Victorian children and adults who have experienced sexual assault will have better access to support services. A $1.35 million funding boost is set reduce waiting lists across Victoria’s Centres Against Sexual Assault.
Minister for Families and Children Jenny Mikakos said a priority of the funding is addressing the waitlist of children and young people.
The funding has been designed to provide 17 sexual assault support service providers across Victoria and will deliver services to an extra 815 children, young people and adults.
Minister for Families and Children Jenny Mikakos stated “We are working to reduce waiting lists for Victorians who have suffered the terrible impacts of sexual assault so they get the timely access to support and appropriate counseling that they need.”
“This vital funding boost will help clear the waiting lists for children and young people to ensure they can access services as soon as possible.”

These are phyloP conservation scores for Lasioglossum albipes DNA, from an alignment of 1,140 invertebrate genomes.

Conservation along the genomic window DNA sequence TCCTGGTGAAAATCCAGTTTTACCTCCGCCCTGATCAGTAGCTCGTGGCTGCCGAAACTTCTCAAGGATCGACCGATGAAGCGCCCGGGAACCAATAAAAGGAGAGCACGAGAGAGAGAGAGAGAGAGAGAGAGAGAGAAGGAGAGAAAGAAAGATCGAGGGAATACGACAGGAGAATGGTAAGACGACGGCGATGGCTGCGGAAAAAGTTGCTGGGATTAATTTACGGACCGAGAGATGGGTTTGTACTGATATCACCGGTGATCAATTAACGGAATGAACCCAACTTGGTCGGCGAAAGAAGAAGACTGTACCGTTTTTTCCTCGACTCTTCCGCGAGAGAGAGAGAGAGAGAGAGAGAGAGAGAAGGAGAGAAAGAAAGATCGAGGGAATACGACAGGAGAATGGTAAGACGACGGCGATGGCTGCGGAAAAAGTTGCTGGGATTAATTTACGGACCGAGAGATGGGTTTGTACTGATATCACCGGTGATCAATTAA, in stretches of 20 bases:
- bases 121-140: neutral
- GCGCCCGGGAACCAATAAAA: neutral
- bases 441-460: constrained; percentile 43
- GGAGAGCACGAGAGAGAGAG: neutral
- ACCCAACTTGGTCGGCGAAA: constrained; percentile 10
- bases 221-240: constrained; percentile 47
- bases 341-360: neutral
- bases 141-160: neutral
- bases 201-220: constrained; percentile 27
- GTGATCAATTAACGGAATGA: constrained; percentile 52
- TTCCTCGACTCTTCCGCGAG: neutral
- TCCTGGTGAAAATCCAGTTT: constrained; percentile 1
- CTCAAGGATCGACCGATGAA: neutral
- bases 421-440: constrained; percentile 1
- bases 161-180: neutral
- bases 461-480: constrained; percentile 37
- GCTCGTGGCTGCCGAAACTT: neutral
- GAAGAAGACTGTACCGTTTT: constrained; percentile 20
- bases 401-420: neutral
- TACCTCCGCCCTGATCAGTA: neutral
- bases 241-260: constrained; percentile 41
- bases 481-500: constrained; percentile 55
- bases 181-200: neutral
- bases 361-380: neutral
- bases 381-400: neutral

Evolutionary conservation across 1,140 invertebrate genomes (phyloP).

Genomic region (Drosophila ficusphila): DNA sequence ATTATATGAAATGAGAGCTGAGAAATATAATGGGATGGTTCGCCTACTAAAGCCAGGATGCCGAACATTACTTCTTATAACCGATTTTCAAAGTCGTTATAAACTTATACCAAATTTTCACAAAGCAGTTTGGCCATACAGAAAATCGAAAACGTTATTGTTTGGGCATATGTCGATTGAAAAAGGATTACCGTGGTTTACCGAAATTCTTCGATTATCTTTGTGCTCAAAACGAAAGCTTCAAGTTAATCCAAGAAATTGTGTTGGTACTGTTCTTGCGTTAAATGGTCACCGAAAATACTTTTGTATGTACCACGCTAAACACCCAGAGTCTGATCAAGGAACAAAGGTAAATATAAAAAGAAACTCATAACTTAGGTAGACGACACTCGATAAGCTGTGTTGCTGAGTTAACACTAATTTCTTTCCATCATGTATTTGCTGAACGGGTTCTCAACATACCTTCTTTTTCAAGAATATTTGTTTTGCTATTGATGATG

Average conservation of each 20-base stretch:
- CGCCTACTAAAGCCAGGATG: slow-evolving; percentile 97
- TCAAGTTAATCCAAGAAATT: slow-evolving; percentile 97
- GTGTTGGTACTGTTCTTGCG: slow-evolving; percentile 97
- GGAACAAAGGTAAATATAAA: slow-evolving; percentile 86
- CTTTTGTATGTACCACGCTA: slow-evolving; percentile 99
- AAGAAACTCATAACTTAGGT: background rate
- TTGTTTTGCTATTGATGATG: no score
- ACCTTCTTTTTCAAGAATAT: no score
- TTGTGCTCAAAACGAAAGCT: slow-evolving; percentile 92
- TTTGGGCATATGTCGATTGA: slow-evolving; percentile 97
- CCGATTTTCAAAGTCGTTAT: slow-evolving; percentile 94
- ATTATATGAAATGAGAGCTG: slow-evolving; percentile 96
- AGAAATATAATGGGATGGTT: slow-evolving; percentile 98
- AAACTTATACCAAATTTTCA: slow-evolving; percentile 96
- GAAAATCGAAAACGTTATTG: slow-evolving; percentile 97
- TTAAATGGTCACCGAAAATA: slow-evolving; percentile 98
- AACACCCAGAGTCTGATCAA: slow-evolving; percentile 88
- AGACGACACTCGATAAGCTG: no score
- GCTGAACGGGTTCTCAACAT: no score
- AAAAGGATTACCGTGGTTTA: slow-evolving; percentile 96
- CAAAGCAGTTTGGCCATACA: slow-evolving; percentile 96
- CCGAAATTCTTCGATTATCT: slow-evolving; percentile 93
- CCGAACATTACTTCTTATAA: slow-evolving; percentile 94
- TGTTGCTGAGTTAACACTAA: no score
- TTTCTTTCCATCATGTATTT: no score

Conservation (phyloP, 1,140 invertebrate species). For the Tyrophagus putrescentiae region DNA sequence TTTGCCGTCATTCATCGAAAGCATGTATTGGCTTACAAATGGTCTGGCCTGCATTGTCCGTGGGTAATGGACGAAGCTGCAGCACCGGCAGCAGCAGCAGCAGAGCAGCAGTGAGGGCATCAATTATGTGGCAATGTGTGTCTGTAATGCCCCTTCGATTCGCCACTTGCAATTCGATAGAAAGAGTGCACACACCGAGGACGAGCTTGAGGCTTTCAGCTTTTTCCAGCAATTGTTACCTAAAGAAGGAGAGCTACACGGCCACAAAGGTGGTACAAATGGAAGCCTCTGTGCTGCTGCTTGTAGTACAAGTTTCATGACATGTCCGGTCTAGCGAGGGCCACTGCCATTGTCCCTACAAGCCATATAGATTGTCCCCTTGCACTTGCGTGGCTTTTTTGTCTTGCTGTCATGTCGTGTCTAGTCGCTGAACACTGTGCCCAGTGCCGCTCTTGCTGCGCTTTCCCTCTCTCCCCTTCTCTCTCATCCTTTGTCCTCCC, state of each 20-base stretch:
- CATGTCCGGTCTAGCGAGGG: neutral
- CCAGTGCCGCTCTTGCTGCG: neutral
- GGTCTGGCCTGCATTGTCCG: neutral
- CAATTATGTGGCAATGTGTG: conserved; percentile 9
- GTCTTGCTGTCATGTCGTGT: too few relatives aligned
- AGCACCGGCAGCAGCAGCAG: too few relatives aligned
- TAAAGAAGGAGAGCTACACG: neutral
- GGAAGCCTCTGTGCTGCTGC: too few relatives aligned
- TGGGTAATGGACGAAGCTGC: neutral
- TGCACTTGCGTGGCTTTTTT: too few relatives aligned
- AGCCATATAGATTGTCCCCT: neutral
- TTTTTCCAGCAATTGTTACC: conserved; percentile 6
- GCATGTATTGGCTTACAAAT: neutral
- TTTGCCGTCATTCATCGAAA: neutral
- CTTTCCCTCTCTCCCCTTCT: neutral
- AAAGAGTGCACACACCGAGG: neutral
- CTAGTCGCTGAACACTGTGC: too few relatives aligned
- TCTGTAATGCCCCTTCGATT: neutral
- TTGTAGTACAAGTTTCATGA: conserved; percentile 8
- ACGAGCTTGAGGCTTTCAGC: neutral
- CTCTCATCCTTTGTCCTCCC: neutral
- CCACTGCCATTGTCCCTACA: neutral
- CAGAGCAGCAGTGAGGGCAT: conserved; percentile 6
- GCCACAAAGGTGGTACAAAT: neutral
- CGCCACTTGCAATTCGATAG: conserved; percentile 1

The funding is part of the Andrews Labor Government’s $16 million Family Violence Fund, established to respond to increased demand for services as a result of the Royal Commission into Family Violence.
Sexual assault support services provide crisis care responses, counselling, casework, group-work, advocacy and a statewide after-hours telephone crisis service for children, young people and adults who have experienced recent or past sexual assault.
Agencies also provide community awareness, education and professional consultation services that work towards the prevention and early identification of sexual assault.
In its first budget the Victorian Labor Government announced an $81.3 million package to boost family violence services, including the establishment of Australia’s first Royal Commission into Family Violence.
The Royal Commission is due to hand down its findings in March 2016.
In 2014, 48,300 Australians aged 18 years and over experienced sexual assault. Females were more likely to experience sexual assault, 41,000 persons, than males – 8,500 persons.